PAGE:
Business Leaders Shun States with Powerful Public Unions
Why is this article important to teachers? As the National Institute for Labor Relations Research has proved time after time, businesses pick Right to Work states when they are thinking of expanding and populations follow jobs. Without population student populations decrease, and without students, teachers aren’t in demand.
It is interesting to note that there are 4 states where nonunion independent educator groups have more members than their respective states’ NEA affiliate: Texas, Georgia, Mississippi and Missouri. Of the 4, the first 3 states outlaw monopoly bargaining for teachers.
Steve Malanga has the story in Public Sector, Inc.
Chief Executive magazine has released its annual survey of states that business executives say are the best for business, and the worst. It’s no surprise that, over the years, business leaders have often expressed preferences for states with low levels of unionization. But as private worker union rates decline virtually everywhere, and unionization remains essentially a nonfactor in some growing industries like high tech, what’s notable about the list is how the majority of states favored by firms have significantly lower rates of government worker unionization, too, according to unionstats.org
Maybe this is just an artifact of the overall power unions once had in these states. But the spread between New York, the second most unpopular state, and Texas, the state voted best for business, on government worker unionization rates is 50 percentage points. There is, of course, nothing remotely like that in any comparison of private union rates by state.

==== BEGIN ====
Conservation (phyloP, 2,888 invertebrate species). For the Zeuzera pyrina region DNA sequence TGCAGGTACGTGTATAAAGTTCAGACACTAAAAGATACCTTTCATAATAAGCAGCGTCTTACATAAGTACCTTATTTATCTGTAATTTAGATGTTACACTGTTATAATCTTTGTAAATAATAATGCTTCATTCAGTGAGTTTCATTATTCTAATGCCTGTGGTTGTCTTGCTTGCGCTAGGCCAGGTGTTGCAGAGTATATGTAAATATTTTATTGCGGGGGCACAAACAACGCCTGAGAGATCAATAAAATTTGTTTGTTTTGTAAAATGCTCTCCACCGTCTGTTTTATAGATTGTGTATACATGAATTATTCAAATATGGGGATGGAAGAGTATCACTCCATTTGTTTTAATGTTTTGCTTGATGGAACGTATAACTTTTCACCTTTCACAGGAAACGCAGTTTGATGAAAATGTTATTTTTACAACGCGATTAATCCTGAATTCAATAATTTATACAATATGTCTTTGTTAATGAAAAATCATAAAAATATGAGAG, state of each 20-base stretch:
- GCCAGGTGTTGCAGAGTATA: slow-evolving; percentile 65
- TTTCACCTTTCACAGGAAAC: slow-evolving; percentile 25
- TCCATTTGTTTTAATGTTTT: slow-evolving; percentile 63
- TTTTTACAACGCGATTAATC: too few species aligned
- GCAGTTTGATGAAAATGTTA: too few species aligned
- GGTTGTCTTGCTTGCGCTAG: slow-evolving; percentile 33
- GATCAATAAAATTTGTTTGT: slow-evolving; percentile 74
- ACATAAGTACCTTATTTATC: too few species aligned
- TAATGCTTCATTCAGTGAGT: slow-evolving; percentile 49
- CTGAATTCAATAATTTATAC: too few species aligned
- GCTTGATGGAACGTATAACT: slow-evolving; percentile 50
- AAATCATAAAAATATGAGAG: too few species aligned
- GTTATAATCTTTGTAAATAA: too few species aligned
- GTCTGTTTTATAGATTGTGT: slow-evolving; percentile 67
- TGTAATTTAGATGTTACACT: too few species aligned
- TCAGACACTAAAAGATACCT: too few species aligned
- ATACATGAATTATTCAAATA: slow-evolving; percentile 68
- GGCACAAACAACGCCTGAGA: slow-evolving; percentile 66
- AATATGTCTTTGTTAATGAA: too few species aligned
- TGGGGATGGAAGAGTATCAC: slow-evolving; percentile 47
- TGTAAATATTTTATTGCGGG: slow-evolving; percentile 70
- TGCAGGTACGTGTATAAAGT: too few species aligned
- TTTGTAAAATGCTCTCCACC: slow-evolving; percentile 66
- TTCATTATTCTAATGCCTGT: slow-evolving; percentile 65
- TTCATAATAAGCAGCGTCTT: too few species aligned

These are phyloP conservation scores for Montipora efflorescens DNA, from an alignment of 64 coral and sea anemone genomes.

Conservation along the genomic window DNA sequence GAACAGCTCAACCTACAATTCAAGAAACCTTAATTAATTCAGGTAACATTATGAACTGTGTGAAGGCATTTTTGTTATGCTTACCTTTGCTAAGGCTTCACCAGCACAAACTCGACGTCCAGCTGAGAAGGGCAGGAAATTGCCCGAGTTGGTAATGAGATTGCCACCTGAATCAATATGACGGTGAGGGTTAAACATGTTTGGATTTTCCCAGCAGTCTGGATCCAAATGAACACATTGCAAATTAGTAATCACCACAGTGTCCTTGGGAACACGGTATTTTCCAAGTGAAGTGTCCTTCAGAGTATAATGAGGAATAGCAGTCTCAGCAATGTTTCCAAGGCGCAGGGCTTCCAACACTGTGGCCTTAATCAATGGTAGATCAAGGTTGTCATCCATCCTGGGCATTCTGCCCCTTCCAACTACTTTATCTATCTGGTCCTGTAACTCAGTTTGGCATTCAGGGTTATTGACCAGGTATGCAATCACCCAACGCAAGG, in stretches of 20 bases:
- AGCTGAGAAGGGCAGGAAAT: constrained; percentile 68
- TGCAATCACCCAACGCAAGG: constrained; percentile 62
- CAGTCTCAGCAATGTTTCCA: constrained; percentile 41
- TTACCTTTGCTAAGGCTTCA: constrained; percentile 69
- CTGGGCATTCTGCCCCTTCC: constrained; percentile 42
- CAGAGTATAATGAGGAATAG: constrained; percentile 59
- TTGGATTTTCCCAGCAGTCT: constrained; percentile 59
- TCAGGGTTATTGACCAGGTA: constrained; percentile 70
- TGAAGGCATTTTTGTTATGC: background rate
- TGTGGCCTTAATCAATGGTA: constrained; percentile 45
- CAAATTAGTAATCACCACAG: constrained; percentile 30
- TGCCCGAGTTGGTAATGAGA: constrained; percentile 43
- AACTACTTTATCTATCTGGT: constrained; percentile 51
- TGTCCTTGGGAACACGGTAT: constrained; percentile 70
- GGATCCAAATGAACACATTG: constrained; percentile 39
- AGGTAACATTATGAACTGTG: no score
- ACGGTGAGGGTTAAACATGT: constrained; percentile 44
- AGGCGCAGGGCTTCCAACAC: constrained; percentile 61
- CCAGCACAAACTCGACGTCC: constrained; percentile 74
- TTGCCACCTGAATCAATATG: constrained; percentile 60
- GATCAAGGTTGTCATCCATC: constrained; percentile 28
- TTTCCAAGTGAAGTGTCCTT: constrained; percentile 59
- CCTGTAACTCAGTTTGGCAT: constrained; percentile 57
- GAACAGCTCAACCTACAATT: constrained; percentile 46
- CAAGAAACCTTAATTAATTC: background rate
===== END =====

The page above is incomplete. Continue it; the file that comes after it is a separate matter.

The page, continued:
As the chart above shows, only one of the most-preferred states, Nevada, has a government worker union rate above the national average, while only one of the least-preferred states, Maryland, is below the average.
Some of the sentiment behind these rankings may be reflective of the focus of business leaders in the poll on fiscal issues, including debt and pension liabilities. As one CEO said of Illinois: “A complete and utter disaster when it comes to fiscal management.”
A number of comments by executives in the survey focused on the anti-business attitude of state employees. This remark about the three least-regarded states pretty much sums things up:
“NY, CA, & IL make it hard to desire to do business there due to deeply-rooted and ineffective socialist bureaucrats who get in the way with their secular social engineering and inherent distrust of business. They represent ‘ankle weights’ to focused business people trying to serve others with value, quality, and responsiveness.
Another exec groused about the same three states: “Even though they have the highest tax rates they have the worst services–go figure.”
Maryland won plaudits for the quality of its workforce and its strategic position neighboring the federal government. But it scores low on tax rates and regulations, and the trend there disturbed businesses, given recent tax increases.